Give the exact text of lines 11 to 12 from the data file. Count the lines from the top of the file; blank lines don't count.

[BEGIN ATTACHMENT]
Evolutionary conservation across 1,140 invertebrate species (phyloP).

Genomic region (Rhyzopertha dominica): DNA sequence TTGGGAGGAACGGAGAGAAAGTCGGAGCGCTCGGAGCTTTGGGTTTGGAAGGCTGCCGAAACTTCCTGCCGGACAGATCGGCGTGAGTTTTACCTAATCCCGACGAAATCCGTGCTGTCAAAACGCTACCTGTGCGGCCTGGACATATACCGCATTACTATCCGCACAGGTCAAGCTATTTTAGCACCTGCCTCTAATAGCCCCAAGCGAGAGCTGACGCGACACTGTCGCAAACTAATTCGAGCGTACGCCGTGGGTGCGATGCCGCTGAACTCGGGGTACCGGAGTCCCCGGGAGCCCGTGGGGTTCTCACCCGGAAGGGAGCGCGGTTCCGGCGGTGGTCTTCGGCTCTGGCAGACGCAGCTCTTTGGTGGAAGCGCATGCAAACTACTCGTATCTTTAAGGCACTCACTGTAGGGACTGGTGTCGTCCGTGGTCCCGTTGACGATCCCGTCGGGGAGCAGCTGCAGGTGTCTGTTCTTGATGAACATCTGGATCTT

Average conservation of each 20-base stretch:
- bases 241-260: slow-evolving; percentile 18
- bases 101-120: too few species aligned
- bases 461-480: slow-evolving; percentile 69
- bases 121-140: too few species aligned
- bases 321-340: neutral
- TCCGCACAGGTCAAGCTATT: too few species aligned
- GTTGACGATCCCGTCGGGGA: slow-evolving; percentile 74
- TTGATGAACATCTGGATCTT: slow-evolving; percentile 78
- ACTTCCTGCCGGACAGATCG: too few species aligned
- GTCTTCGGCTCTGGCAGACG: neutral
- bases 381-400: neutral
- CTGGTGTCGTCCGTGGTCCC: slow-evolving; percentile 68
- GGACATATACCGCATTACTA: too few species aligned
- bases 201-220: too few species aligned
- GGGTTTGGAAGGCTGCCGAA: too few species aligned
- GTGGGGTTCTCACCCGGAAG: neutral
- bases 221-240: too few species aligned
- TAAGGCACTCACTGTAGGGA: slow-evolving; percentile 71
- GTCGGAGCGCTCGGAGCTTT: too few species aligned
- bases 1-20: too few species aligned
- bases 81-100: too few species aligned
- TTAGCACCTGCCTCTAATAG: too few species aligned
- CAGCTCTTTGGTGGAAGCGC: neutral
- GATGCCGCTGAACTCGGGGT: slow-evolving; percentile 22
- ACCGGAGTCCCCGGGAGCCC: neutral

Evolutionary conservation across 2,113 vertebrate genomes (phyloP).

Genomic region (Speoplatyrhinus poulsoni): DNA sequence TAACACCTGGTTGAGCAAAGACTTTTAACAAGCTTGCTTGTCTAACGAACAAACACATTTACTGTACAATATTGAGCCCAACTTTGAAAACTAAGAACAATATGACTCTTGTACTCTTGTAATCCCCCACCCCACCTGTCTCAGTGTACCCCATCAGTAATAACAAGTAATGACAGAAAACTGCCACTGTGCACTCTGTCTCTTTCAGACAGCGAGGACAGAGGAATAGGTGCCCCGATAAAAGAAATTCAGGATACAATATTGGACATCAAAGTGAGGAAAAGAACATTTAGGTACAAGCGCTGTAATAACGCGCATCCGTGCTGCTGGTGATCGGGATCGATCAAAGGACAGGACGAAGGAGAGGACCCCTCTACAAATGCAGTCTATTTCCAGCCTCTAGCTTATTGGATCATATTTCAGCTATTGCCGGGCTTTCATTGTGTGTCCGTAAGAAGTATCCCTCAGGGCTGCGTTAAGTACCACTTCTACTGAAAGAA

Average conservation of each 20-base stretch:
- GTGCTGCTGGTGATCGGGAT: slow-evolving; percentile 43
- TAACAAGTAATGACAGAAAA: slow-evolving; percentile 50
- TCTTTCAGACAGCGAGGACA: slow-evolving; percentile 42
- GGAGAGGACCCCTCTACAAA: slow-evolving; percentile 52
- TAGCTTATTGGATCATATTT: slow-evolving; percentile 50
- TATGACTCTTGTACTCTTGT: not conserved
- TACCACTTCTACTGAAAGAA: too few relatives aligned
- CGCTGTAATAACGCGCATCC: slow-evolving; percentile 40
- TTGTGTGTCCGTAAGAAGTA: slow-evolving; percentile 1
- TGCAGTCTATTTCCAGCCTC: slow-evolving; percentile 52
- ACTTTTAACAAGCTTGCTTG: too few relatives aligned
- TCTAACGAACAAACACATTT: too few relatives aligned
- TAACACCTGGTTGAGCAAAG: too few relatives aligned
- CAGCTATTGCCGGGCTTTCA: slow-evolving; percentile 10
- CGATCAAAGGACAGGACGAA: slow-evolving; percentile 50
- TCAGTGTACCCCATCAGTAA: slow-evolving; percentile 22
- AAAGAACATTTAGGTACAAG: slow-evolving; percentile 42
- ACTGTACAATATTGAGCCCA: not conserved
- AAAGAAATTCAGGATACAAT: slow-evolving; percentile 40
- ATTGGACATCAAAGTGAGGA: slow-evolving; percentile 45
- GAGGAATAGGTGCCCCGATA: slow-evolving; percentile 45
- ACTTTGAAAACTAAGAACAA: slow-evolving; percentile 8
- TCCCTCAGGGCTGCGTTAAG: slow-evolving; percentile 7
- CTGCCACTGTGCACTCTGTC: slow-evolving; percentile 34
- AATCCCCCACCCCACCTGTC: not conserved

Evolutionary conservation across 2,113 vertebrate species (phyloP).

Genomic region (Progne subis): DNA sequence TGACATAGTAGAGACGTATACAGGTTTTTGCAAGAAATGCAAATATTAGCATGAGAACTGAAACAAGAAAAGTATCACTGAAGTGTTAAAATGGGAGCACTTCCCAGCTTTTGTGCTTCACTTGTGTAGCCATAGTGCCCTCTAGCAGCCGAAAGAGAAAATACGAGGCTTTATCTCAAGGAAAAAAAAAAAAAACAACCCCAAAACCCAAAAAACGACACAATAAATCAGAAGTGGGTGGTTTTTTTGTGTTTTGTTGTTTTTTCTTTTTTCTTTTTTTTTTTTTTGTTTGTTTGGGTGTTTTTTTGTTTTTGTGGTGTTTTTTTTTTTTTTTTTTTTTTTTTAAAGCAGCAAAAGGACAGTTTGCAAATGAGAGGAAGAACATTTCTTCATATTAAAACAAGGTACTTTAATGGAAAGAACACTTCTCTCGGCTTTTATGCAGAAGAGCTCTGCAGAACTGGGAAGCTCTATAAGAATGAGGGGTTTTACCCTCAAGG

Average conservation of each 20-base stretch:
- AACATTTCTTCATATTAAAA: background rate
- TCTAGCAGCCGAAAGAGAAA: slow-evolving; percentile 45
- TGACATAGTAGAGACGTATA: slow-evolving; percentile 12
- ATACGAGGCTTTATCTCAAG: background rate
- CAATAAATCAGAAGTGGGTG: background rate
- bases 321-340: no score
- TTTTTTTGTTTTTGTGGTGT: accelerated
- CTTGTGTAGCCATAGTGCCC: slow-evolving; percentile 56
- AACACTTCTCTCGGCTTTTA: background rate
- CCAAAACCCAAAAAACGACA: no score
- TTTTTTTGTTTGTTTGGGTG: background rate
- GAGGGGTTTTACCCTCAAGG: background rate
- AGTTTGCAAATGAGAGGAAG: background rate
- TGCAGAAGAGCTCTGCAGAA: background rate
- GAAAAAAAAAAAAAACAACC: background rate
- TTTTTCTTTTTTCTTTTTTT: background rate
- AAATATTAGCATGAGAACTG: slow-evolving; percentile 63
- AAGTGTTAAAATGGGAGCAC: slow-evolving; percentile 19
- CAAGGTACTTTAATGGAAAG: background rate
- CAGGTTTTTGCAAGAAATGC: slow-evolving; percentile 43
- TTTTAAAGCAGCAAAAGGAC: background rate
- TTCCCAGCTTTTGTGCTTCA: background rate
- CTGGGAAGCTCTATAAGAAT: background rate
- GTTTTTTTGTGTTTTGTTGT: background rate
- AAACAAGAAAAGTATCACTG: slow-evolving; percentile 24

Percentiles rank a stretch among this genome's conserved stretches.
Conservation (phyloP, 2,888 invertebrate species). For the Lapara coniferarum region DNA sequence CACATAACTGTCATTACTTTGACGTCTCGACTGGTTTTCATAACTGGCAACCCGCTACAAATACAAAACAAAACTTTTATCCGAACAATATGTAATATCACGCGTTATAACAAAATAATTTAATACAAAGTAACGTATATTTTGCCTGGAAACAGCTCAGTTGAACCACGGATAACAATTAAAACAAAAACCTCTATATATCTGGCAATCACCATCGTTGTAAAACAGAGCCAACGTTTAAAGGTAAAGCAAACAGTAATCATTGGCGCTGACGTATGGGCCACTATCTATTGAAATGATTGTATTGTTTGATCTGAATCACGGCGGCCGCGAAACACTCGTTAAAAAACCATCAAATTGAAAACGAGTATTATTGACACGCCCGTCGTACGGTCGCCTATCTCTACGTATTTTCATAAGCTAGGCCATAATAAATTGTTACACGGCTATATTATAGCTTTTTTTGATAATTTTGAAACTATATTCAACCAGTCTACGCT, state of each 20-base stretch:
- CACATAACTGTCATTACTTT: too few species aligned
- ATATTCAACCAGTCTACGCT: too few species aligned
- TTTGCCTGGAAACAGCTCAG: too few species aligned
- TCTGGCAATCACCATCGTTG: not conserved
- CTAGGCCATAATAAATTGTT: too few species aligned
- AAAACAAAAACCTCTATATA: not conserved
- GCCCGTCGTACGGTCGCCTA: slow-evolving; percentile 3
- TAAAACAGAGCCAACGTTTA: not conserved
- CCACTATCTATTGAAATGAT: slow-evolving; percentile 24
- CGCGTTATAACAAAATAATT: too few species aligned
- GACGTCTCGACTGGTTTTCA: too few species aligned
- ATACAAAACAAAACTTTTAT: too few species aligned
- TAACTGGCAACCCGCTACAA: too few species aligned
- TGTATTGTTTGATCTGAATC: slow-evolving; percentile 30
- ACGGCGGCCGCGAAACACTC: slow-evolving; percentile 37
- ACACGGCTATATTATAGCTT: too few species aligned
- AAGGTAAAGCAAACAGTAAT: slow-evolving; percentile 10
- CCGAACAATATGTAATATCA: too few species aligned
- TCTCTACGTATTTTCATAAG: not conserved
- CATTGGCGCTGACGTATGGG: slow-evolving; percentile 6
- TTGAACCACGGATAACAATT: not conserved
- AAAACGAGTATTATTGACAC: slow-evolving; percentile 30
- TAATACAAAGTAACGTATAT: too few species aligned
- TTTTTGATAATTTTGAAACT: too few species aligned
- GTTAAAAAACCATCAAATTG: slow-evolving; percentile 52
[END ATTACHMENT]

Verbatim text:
- TTGATGAACATCTGGATCTT: slow-evolving; percentile 78
- ACTTCCTGCCGGACAGATCG: too few species aligned